“March 28, 2014 may well go down as the turning point where Big Data lost its placement as a silver bullet and came down to earth in a more productive manner,” writes Phil Hill. “Triggered by a March 14 article in Science Magazine that identified “big data hubris” as one of the sources of the well-known failures of Google Flu Trends, there were five significant articles in one day on the disillusionment with Big Data.

“Does this mean Big Data is over and that education will move past this over-hyped concept? Perhaps Mike Caulfield from the Hapgood Blog stated it best, including adding the education perspective:

‘I don’t know if I have to sketch out the parallels in education, but just in case: we have two really unhelpful parties in learning analytics. We have the “it’s all bunk” crowd, and we have the evangelists. And I don’t know which is worse.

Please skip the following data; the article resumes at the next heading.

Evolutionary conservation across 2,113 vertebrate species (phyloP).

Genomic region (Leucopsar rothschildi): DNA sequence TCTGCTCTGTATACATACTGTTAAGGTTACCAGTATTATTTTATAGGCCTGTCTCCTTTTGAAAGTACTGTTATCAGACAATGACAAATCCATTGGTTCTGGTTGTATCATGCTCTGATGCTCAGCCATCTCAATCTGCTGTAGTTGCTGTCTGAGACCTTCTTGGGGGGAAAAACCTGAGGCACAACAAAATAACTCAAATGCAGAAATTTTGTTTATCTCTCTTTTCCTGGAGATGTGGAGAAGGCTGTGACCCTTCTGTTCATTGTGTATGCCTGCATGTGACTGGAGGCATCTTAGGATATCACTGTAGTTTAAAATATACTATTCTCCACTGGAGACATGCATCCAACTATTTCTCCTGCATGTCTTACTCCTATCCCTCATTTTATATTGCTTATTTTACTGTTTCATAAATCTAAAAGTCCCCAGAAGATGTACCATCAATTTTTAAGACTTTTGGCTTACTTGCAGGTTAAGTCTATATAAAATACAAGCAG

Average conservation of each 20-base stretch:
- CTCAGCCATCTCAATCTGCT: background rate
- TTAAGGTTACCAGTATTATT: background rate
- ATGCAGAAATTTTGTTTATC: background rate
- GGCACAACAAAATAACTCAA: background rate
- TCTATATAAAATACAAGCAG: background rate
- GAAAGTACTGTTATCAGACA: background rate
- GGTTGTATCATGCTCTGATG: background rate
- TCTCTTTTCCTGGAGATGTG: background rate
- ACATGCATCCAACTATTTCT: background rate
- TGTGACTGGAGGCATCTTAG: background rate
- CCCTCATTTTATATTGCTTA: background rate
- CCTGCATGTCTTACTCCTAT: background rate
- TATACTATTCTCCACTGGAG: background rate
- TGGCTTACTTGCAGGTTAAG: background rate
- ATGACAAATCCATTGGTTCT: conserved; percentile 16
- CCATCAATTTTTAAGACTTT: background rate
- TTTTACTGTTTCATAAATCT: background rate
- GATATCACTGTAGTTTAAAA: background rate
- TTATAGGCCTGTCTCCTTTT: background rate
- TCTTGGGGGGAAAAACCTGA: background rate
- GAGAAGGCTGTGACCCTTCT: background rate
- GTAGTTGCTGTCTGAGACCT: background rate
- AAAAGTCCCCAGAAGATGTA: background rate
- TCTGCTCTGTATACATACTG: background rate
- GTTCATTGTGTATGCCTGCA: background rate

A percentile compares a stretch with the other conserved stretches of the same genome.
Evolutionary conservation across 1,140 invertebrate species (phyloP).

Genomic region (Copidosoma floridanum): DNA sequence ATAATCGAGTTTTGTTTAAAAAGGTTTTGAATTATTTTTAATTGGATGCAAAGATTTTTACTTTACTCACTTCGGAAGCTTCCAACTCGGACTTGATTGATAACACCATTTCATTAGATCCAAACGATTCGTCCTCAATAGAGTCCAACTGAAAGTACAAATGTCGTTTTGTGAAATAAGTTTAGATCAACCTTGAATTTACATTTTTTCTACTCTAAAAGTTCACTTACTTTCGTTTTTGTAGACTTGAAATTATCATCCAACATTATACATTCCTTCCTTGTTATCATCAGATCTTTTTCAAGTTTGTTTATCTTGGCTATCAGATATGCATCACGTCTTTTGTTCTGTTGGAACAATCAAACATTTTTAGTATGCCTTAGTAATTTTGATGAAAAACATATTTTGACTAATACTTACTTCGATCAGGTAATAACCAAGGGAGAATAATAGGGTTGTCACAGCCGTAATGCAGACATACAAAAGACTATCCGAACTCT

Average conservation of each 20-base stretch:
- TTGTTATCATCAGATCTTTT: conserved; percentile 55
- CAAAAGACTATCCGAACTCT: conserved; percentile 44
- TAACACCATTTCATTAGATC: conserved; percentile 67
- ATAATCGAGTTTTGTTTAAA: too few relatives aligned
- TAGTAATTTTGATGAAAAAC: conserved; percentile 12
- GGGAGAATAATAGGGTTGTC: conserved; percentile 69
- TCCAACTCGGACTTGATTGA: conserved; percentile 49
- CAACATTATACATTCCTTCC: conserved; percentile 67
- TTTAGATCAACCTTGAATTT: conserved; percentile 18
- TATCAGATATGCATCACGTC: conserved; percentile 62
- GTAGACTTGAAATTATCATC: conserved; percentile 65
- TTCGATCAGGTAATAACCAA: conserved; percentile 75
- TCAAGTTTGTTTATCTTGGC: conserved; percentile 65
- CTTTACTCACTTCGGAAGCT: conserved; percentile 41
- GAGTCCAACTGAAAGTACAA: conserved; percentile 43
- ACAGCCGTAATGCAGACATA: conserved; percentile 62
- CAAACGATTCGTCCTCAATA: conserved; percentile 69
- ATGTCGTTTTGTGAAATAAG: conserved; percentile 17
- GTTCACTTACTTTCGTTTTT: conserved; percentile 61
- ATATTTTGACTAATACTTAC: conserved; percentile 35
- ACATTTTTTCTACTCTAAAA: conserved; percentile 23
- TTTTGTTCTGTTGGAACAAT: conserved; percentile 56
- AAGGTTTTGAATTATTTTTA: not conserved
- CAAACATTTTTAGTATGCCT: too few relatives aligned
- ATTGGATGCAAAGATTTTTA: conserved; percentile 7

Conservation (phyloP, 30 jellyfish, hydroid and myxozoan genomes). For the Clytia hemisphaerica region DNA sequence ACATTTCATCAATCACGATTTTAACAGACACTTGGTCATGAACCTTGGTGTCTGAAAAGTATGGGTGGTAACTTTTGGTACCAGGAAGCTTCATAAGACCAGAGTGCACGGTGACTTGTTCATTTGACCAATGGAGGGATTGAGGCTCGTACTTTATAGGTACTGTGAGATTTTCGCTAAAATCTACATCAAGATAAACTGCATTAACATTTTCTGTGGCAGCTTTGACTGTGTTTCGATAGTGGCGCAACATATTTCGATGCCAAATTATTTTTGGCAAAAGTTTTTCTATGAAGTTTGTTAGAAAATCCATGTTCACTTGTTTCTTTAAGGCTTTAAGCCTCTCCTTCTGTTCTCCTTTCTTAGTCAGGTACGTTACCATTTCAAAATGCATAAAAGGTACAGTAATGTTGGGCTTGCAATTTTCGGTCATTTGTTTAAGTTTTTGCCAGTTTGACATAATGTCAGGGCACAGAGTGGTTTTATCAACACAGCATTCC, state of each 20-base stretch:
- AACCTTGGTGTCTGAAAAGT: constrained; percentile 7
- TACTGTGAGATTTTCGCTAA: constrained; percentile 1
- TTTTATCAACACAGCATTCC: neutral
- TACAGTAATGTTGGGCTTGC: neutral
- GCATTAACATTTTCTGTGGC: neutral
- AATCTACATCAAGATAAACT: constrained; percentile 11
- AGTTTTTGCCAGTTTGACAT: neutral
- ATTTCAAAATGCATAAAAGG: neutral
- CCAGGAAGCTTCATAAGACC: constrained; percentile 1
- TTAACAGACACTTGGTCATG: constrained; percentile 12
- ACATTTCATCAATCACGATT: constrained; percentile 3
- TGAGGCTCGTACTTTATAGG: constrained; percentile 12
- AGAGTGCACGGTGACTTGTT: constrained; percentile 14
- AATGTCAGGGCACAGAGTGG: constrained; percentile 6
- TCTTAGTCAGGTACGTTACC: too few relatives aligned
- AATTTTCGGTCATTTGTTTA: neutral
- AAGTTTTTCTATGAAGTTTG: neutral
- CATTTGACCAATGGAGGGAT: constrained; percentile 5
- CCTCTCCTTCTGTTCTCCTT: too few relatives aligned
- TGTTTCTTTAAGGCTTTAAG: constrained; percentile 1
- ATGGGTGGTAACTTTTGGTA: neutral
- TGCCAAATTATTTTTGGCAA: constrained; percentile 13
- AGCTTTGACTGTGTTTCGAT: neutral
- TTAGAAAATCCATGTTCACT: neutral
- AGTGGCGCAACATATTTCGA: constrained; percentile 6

‘Here’s the thing — saying “Big Data is bunk” is pretty close in ridiculousness to saying “Oceanography is bunk”. Seventy percent of the planet is ocean. Likewise, the “data exhaust” we emit on a daily basis is growing exponentially. There is no future where the study of this data is not going to play a large role in the research we do and the solutions we create. None. Nada.'”

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